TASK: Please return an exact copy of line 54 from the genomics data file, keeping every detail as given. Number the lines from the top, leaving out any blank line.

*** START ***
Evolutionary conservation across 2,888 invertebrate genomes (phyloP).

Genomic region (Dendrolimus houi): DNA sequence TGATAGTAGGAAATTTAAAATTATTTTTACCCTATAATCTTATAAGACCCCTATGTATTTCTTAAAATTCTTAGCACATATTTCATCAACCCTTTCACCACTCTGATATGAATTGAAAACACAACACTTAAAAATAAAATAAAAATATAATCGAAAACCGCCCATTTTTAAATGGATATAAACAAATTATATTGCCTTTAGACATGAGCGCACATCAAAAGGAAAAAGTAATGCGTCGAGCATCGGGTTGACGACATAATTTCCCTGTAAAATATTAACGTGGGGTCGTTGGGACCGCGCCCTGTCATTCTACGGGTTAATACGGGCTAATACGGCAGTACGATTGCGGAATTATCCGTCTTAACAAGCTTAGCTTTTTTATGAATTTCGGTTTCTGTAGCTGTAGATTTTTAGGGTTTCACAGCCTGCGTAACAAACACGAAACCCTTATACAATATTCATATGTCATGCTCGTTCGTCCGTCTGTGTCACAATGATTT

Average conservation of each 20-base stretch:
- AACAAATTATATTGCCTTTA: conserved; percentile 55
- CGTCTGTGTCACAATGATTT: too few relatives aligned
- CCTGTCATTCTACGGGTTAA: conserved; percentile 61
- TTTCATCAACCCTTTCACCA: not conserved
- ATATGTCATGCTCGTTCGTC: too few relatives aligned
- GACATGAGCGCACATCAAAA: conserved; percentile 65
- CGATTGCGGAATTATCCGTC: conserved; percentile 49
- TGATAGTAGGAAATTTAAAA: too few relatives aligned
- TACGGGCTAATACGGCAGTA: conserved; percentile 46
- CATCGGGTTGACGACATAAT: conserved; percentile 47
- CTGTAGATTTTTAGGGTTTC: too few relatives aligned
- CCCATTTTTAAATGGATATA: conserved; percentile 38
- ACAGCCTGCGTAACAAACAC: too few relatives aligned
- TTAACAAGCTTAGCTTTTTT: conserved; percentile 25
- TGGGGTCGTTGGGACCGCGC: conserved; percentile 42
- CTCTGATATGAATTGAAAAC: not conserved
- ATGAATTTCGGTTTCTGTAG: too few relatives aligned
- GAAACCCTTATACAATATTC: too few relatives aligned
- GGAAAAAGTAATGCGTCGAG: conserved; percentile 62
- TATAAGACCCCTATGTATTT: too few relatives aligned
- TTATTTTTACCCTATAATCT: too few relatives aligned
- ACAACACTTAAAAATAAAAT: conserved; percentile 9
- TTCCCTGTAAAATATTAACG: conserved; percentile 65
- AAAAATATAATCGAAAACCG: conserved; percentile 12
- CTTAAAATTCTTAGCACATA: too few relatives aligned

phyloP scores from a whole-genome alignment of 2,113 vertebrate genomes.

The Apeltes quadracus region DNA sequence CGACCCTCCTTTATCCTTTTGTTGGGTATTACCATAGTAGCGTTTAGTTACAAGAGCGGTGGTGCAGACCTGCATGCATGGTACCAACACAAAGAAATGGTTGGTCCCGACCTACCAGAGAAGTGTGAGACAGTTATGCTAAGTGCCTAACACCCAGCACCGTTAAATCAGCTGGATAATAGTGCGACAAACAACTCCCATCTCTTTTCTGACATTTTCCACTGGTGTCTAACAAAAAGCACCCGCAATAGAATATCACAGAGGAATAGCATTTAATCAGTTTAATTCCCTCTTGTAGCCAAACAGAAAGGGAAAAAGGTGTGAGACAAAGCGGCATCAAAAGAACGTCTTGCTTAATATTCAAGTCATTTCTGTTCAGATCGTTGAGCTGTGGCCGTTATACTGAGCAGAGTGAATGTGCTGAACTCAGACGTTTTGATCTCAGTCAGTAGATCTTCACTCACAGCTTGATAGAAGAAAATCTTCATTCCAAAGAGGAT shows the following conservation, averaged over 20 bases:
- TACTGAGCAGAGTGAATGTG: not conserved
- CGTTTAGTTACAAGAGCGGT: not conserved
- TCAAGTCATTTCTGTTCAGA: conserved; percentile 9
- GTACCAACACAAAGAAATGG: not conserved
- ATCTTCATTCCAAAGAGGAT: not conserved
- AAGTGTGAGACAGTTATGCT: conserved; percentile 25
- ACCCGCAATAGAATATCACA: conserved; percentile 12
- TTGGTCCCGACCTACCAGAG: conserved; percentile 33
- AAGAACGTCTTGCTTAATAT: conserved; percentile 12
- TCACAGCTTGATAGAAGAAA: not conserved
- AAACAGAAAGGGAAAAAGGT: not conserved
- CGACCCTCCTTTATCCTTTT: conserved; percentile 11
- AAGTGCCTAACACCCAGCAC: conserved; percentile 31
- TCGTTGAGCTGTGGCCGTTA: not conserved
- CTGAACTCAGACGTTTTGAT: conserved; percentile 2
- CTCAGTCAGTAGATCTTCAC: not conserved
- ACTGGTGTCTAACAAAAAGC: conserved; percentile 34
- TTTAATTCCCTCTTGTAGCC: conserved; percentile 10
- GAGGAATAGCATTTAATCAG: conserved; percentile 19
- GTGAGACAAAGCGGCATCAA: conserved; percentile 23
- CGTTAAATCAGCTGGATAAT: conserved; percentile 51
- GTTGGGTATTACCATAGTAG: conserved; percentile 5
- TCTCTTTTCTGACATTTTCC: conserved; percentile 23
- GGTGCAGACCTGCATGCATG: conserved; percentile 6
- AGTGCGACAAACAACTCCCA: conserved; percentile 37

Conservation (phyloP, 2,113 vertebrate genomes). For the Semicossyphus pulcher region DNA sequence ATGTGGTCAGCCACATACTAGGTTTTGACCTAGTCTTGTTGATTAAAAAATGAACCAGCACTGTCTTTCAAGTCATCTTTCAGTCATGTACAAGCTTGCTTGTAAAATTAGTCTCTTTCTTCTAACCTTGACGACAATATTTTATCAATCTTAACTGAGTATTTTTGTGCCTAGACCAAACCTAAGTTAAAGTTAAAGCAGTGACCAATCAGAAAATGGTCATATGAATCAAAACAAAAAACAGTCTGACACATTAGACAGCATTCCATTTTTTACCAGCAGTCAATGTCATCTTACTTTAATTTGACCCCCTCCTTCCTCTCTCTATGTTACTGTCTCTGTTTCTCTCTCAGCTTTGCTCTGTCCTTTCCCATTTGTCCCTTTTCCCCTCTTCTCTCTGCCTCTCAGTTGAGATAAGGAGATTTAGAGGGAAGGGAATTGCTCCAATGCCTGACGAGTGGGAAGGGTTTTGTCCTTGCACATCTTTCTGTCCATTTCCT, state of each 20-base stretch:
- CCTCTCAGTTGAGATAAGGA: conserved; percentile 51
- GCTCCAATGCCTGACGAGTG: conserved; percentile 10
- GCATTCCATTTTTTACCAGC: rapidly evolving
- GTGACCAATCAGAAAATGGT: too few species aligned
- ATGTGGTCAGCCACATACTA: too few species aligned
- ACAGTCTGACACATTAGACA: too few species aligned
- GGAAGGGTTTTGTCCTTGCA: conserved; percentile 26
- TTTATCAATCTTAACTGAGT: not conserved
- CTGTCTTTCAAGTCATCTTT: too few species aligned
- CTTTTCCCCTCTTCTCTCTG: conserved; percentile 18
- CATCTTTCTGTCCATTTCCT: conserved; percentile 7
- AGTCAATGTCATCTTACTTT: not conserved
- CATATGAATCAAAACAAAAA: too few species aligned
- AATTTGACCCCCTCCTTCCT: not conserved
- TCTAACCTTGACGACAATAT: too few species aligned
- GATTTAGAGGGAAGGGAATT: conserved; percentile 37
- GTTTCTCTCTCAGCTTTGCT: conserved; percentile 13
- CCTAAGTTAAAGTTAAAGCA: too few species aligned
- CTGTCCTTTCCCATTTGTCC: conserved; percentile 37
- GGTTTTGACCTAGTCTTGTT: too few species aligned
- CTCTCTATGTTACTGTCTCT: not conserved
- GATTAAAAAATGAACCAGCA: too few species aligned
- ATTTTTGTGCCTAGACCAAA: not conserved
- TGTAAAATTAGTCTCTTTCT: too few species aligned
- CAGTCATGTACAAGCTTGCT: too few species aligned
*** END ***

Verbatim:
- GGTGCAGACCTGCATGCATG: conserved; percentile 6